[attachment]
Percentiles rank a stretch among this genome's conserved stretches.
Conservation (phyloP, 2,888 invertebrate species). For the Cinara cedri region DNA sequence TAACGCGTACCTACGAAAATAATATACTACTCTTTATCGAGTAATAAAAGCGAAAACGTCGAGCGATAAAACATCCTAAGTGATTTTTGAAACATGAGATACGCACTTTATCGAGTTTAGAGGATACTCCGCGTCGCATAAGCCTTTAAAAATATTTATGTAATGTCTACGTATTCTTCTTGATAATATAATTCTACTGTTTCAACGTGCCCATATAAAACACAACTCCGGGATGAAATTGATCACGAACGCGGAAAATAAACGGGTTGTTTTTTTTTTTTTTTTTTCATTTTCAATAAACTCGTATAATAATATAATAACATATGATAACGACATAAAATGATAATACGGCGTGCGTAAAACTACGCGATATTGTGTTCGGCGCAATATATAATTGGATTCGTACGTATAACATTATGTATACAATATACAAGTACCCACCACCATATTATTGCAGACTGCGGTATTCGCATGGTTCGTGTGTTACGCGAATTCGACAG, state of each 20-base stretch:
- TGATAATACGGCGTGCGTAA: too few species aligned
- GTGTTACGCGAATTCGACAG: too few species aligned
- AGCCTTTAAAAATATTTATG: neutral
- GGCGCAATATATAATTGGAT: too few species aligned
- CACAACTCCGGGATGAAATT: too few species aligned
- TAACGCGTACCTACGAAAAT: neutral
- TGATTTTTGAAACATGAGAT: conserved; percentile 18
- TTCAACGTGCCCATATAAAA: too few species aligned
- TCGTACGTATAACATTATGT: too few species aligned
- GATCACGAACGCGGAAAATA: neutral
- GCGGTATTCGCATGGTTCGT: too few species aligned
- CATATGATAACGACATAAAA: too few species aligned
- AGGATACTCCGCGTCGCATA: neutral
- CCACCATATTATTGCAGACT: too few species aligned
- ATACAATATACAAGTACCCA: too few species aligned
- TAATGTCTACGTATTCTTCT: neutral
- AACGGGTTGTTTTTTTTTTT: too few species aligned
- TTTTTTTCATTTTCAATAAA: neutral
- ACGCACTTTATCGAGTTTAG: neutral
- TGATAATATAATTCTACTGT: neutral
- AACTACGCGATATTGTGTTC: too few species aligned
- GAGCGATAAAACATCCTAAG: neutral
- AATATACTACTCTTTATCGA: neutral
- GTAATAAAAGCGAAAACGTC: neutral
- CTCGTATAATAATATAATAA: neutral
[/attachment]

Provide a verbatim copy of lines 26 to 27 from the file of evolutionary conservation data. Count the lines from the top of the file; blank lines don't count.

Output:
- GTAATAAAAGCGAAAACGTC: neutral
- CTCGTATAATAATATAATAA: neutral